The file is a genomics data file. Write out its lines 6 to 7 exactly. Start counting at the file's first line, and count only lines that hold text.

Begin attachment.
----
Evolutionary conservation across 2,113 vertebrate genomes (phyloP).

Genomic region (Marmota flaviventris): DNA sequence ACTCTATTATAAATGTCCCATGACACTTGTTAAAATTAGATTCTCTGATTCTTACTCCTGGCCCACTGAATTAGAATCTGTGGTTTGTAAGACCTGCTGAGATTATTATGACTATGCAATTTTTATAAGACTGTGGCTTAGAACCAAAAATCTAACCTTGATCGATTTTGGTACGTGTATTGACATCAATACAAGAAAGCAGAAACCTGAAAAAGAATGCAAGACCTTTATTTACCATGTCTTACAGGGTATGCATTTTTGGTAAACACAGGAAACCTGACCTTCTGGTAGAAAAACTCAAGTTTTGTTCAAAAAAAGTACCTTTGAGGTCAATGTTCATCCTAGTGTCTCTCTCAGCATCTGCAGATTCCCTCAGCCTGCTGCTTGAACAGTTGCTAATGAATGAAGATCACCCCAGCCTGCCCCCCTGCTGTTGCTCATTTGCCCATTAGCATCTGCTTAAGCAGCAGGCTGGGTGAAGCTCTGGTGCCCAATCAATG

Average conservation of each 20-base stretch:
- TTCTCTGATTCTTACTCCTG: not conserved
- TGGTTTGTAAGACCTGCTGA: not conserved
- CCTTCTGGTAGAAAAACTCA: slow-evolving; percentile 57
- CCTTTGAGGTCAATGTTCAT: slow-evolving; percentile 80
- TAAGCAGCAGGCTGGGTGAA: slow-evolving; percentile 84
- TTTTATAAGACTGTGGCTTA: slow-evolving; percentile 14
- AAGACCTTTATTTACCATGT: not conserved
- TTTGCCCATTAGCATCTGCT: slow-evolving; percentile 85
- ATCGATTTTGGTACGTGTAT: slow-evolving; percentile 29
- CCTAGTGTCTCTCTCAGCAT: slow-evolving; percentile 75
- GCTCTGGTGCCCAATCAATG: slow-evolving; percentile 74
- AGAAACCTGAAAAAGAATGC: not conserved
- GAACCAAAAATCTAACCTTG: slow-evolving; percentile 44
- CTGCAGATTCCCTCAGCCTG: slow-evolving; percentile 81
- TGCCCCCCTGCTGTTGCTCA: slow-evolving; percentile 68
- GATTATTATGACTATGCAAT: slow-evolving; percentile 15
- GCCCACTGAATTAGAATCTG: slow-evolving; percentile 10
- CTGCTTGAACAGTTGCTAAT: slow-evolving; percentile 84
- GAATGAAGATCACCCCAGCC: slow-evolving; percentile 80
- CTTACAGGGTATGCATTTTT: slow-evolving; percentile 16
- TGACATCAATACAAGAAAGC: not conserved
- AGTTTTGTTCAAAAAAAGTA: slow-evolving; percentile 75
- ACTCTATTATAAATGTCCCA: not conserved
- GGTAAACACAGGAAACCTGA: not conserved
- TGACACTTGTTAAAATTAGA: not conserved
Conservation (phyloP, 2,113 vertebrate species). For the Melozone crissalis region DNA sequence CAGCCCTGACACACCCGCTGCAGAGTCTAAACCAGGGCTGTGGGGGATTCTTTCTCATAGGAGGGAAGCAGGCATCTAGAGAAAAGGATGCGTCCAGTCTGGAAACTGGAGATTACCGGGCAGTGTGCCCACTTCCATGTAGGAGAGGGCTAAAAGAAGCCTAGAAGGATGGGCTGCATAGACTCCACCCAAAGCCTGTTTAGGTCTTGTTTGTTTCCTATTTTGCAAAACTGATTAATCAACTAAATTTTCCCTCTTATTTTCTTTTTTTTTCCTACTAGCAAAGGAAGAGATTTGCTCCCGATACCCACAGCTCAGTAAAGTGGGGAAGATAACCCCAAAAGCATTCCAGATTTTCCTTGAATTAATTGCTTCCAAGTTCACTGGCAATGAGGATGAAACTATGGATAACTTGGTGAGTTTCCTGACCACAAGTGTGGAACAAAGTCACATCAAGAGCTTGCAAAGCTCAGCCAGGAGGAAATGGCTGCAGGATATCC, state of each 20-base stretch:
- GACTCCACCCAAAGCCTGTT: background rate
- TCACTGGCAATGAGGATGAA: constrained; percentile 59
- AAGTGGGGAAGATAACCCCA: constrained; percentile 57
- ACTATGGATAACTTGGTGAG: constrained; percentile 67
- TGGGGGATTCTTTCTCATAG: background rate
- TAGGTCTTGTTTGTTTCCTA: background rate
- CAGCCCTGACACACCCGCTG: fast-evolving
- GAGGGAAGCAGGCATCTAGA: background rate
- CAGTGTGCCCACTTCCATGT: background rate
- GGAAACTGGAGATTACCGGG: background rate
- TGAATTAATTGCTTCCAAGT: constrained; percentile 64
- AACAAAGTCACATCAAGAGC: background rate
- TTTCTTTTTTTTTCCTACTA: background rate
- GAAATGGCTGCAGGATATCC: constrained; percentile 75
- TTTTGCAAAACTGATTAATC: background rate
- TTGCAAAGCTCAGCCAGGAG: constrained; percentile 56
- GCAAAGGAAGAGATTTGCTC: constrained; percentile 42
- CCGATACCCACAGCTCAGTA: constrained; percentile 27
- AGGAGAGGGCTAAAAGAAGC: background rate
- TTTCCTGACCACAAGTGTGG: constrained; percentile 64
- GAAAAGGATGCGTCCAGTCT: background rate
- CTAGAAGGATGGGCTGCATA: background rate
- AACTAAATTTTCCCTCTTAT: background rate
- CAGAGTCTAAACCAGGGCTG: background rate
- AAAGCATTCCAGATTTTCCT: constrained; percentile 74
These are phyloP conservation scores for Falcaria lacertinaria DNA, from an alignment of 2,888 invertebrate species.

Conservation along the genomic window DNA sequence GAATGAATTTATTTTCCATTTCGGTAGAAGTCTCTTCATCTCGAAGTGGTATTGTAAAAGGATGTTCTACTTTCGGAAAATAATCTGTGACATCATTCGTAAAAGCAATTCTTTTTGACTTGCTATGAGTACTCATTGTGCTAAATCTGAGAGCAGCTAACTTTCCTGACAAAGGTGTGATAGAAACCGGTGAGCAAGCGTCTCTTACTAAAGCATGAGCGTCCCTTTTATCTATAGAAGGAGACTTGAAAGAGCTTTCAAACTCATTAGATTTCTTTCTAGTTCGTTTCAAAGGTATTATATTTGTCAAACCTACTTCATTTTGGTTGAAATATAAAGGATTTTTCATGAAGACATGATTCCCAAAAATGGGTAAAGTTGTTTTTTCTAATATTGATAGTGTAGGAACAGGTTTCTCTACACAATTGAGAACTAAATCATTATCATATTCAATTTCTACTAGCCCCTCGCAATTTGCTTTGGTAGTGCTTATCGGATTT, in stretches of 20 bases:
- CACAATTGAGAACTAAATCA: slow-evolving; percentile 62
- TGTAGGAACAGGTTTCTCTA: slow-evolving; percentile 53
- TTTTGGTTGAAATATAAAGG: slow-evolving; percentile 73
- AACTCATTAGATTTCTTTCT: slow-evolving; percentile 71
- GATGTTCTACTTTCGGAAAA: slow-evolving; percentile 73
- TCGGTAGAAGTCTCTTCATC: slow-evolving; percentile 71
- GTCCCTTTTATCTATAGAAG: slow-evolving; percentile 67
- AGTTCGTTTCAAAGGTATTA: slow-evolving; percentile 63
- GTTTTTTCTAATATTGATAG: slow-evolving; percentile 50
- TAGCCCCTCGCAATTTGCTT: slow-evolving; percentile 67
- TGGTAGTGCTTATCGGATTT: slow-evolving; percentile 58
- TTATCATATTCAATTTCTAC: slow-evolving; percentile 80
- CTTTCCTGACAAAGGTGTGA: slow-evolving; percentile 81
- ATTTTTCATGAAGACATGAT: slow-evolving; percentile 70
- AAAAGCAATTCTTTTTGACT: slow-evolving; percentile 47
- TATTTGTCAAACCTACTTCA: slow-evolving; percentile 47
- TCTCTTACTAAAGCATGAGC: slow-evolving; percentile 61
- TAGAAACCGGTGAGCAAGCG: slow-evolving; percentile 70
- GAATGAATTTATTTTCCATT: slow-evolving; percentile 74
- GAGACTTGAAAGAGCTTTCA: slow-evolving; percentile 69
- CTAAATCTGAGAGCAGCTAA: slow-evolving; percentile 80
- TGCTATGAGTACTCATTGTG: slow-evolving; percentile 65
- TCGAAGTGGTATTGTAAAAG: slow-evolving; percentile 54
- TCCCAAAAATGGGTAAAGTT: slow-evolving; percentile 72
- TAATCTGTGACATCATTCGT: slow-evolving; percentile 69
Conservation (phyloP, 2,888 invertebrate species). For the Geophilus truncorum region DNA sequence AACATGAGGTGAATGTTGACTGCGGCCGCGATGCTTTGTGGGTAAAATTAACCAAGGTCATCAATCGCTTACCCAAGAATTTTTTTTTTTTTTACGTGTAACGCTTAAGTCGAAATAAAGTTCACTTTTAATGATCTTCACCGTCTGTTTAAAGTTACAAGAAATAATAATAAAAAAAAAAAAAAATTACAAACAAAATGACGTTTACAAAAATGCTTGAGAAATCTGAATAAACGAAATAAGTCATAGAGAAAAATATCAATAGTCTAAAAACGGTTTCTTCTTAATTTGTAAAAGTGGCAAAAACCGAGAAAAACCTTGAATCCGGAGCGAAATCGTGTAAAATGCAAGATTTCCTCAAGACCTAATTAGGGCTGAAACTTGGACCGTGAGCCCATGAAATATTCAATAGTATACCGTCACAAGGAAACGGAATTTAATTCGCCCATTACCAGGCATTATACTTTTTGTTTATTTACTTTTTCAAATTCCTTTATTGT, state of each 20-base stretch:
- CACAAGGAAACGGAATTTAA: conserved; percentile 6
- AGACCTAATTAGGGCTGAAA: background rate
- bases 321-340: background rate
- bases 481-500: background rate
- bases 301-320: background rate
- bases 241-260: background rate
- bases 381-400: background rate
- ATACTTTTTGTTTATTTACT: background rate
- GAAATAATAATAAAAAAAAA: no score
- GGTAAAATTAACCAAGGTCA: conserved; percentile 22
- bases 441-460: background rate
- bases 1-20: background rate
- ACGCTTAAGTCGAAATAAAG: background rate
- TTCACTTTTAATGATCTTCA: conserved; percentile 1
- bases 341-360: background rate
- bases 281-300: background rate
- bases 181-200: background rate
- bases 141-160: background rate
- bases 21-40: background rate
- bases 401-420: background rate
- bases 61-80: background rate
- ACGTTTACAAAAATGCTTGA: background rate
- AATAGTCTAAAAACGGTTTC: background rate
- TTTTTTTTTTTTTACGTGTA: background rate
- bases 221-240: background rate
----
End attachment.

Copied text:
- CCTTCTGGTAGAAAAACTCA: slow-evolving; percentile 57
- CCTTTGAGGTCAATGTTCAT: slow-evolving; percentile 80